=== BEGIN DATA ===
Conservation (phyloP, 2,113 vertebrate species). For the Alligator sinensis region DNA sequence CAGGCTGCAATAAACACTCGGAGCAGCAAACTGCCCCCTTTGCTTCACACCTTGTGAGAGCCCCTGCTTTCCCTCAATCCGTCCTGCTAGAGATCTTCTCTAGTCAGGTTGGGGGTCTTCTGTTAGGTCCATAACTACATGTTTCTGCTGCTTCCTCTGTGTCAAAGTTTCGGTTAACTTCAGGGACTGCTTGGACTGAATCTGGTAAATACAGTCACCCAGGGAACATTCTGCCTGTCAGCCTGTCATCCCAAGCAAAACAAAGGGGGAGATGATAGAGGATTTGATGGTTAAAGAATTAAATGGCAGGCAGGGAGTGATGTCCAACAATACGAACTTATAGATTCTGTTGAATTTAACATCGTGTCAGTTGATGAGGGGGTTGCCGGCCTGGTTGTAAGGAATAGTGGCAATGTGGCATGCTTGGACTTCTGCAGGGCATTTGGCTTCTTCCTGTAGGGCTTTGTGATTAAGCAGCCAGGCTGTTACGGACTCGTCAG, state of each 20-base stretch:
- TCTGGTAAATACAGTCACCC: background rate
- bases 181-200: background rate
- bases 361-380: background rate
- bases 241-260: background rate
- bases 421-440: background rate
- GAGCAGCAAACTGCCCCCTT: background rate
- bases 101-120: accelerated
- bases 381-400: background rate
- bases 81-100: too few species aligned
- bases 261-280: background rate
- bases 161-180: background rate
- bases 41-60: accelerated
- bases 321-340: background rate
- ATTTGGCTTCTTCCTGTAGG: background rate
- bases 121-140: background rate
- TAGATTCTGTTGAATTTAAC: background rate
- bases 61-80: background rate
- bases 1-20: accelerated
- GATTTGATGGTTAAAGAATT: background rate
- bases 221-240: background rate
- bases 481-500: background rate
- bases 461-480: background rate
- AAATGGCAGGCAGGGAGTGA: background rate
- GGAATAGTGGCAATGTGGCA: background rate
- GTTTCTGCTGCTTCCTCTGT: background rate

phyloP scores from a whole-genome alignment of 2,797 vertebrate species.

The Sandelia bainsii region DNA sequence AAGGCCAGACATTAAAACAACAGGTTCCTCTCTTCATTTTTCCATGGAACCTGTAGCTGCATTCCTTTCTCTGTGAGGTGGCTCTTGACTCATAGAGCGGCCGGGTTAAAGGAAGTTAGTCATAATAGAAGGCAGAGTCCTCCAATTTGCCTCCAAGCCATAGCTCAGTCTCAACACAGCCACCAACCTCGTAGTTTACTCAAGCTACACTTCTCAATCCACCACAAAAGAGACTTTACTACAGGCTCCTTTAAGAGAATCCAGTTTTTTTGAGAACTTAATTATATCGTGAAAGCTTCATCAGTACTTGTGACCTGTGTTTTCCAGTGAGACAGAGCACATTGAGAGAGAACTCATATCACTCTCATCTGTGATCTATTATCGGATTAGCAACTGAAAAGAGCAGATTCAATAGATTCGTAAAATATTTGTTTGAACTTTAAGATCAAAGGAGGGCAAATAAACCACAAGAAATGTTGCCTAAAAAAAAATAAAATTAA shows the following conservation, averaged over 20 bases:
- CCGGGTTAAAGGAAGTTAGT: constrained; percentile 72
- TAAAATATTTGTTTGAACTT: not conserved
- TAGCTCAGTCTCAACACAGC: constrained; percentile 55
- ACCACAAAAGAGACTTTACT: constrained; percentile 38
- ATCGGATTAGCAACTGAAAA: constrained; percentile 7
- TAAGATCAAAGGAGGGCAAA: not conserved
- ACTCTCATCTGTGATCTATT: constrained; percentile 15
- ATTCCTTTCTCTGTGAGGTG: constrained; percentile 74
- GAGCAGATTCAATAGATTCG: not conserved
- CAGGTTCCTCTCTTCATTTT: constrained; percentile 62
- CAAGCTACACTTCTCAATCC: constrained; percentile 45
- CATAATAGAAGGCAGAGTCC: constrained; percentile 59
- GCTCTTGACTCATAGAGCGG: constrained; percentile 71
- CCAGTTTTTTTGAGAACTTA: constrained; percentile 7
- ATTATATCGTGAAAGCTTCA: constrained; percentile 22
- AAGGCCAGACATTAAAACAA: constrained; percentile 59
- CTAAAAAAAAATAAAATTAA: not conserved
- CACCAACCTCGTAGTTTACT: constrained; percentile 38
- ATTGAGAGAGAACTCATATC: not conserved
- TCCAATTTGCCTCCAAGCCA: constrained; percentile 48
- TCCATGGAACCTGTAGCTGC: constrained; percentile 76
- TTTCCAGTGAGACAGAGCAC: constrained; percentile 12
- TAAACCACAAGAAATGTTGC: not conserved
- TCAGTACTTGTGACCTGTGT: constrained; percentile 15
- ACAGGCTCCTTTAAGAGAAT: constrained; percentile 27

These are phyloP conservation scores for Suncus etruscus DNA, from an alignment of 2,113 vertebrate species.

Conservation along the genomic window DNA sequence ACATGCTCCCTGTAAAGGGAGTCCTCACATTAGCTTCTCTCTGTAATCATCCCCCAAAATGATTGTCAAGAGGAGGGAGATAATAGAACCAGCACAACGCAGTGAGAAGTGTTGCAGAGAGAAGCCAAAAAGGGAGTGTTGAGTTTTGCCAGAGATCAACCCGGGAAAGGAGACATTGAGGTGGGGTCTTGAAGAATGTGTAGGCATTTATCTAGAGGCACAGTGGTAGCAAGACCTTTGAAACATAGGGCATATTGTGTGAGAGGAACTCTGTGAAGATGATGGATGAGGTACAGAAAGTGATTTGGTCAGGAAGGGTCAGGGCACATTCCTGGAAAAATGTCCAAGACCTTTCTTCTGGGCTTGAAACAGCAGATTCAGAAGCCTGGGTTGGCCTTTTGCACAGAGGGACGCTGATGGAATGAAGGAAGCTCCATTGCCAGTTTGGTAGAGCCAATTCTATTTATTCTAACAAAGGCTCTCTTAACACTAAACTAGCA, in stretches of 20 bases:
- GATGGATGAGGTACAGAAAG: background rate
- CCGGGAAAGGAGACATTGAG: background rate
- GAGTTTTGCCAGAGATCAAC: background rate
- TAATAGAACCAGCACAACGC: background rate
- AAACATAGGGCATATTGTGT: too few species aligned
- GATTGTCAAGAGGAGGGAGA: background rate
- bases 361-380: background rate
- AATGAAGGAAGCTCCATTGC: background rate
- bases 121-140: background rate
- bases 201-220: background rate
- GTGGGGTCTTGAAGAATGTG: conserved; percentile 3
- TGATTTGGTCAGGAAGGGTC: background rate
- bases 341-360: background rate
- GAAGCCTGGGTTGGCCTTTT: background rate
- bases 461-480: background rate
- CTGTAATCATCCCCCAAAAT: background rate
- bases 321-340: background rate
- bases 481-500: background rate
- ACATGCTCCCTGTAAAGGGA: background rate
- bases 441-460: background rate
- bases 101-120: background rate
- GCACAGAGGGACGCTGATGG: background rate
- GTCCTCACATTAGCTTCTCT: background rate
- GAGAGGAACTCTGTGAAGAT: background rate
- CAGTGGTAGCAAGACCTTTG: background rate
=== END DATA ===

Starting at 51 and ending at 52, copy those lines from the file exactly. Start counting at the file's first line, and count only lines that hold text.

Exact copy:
- TAAACCACAAGAAATGTTGC: not conserved
- TCAGTACTTGTGACCTGTGT: constrained; percentile 15